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For many young people, millennial is something of a dirty word.

Where once the word served as a label for a generation – not unlike baby boomer or Generation X – over time, the term "millennial" has become synonymous with a demographic that is perceived as self-centred, lazy and unable to put down their phones.

But the truth is that millennials get a bad rap. They may go about things differently, but today's young people are socially engaged, community oriented, and dedicated to pursuing careers that are not just about money, but also about making an impact on the world around them.

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Having the chance to work with those kinds of bright young people is why I'm a board member at Enactus Canada, a community of student entrepreneurial leaders who are passionate about advancing the economic, social and environmental health of their fellow human beings. I am consistently amazed at the innovation and creativity of the work these inspiring entrepreneurs do as part of Enactus Canada and its parent organization.

Next week, Toronto will play host to the Enactus World Cup, which brings together a group of more than 3,500 student, academic and business leaders from around the world to share projects of entrepreneurial action and business innovation with the power to create a better world.

This year, Canada will be represented by a group of students from Memorial University in St. John's who have developed an efficient, low-cost and environmentally friendly hydroponic growing system that can produce affordable, high-quality fruits and vegetables all year round.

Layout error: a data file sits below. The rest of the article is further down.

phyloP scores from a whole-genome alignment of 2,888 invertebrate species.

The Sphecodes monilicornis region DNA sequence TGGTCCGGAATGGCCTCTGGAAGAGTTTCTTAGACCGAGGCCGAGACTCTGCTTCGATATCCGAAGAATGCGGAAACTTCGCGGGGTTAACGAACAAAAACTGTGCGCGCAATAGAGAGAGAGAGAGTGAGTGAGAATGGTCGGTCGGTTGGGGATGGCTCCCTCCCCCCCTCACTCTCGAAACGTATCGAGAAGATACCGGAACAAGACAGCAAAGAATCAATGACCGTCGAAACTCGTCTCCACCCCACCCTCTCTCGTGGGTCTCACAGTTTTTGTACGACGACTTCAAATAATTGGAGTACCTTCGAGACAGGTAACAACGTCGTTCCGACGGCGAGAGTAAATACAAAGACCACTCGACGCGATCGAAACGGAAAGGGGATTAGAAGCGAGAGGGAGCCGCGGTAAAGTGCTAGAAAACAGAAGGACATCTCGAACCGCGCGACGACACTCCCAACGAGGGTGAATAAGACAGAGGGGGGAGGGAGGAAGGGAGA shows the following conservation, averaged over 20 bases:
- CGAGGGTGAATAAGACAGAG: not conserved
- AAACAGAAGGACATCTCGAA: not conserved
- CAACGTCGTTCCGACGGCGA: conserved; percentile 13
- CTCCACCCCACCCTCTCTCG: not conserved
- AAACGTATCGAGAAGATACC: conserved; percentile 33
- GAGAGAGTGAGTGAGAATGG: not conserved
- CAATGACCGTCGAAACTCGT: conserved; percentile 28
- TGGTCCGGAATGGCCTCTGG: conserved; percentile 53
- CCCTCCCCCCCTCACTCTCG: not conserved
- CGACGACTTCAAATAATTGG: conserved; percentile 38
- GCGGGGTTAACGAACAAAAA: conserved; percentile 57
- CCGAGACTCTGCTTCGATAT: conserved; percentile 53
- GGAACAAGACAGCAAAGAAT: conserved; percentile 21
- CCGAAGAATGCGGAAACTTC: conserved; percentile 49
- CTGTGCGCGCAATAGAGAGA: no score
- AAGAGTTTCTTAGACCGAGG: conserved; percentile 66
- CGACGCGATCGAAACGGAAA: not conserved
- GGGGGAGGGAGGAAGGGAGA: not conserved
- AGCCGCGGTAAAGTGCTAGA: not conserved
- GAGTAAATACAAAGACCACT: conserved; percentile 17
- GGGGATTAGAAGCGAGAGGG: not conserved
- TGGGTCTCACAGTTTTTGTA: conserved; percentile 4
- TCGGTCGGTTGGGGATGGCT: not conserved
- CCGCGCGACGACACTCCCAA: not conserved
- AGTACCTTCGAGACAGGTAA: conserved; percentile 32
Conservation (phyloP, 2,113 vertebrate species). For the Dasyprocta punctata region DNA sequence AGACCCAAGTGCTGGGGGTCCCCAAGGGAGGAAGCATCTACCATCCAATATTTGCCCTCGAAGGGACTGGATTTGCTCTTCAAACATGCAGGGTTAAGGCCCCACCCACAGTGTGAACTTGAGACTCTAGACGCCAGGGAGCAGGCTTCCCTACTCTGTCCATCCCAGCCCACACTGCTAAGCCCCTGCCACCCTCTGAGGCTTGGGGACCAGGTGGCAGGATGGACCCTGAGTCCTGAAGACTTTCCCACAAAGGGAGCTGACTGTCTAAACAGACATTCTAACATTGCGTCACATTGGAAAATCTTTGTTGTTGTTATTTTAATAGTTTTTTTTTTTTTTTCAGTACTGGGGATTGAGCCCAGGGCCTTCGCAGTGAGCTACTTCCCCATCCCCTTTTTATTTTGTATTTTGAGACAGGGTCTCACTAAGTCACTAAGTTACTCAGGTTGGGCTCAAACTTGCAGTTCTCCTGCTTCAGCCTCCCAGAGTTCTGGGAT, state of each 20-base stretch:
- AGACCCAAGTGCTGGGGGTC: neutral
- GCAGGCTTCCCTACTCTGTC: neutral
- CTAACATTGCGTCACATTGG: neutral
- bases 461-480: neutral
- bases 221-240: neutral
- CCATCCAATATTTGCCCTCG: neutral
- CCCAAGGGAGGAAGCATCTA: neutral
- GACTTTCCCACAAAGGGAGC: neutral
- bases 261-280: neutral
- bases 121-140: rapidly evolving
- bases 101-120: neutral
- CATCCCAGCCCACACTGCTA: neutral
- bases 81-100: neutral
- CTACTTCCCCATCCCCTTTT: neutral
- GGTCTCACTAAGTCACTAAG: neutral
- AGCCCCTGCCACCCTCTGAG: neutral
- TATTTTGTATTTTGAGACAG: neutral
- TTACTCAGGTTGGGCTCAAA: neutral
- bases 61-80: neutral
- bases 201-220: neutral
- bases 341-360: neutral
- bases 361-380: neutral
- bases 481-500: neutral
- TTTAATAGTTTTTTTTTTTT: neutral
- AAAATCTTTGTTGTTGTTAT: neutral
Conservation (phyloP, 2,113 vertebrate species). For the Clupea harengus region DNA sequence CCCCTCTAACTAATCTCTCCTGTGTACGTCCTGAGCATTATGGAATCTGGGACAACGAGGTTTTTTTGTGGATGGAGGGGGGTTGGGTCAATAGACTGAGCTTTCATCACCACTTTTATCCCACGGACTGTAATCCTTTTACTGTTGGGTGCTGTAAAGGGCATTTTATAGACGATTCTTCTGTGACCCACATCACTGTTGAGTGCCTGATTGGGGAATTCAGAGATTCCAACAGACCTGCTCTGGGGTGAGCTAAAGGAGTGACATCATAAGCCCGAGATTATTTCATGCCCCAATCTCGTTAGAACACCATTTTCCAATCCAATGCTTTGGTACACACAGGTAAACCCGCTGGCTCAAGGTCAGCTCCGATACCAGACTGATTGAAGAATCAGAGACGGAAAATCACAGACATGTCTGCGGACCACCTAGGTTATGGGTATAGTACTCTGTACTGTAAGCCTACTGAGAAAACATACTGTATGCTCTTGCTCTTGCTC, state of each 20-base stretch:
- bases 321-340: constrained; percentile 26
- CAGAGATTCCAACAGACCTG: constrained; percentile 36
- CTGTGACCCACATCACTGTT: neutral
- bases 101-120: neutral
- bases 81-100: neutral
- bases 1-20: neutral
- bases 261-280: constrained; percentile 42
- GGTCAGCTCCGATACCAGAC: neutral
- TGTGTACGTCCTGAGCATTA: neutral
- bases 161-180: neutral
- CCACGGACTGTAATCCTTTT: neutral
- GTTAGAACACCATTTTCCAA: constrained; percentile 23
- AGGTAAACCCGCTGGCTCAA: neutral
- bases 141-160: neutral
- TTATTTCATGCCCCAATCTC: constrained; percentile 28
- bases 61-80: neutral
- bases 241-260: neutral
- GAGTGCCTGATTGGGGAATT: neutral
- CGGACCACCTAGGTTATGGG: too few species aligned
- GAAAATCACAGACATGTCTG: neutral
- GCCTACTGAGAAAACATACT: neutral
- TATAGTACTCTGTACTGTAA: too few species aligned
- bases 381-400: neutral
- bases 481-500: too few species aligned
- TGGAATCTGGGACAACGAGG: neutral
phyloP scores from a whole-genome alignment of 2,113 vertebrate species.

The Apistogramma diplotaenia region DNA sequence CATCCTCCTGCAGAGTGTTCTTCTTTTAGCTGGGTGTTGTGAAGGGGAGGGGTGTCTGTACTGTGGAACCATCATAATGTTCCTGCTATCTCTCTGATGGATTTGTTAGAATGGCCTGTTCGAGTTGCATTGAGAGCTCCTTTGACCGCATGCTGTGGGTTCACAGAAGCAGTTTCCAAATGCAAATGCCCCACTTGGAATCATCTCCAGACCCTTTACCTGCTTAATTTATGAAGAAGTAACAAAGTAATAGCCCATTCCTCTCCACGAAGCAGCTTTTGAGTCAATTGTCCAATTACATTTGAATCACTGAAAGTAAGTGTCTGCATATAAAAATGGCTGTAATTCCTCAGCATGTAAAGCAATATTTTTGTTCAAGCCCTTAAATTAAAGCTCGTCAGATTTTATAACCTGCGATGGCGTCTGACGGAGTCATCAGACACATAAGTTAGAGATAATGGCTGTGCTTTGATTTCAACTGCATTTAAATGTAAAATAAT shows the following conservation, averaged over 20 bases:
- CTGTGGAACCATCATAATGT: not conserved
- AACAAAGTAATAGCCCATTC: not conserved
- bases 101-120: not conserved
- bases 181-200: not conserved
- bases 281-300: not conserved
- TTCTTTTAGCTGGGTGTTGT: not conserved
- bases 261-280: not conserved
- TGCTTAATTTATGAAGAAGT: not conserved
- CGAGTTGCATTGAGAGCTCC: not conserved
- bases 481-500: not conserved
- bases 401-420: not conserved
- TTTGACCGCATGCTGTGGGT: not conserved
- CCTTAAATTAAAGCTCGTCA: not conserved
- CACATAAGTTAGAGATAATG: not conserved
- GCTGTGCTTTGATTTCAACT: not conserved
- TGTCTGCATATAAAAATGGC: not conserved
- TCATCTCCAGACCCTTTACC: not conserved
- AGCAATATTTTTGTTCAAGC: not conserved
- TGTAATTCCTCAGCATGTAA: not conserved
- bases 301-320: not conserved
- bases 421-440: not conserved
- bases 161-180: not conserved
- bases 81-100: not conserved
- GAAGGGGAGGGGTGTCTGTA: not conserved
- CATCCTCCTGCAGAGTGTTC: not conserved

The students created this system to address food security issues in their home province of Newfoundland, but their technology could have practical applications in regions all over the world. So far, they have sold more than 100 of these systems, creating a business that now has 18 employees and has had a direct impact on more than 500 people.

This year alone, the systems will collectively grow nearly 72,000 pounds of produce for local consumption.

These are motivated Canadian students, making positive changes in their community. Not only does this excite me about the next generation of leaders, but it also reminds me about how we in the business community can do simple things in our life to make a difference for positive change.

There are plenty of great entrepreneurs out there, but those who can build businesses while also looking to have a positive impact on their community truly stand out.

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Television pitch shows like Shark Tank and Dragons' Den show a never-ending parade of millennials looking to make money, but success as an entrepreneur shouldn't be solely defined by your bank account. That's why I like the different approach that Enactus takes, and it's clearly resonated with young people who want to build a better Canada.

What's more, thinking about how your company can be socially responsible isn't just the right thing to do, it's good for business. Millennials – and indeed many consumers – are drawn to brands that look to help communities around the world.

Take a brand like Toms Shoes, which calls itself the "one for one company." For every pair of shoes Toms sells, the company donates a pair of shoes to someone in need.

Whether you're wanting to change the world through entrepreneurial action, or just want inspiration to revitalize your career, we can look to the students at the Enactus World Cup next week. The students will restore your faith in humanity and leave you with a new-found motivation to do better and more in your life.

By educating this next generation about the power of entrepreneurship and social good, we are helping the world to become a better place.

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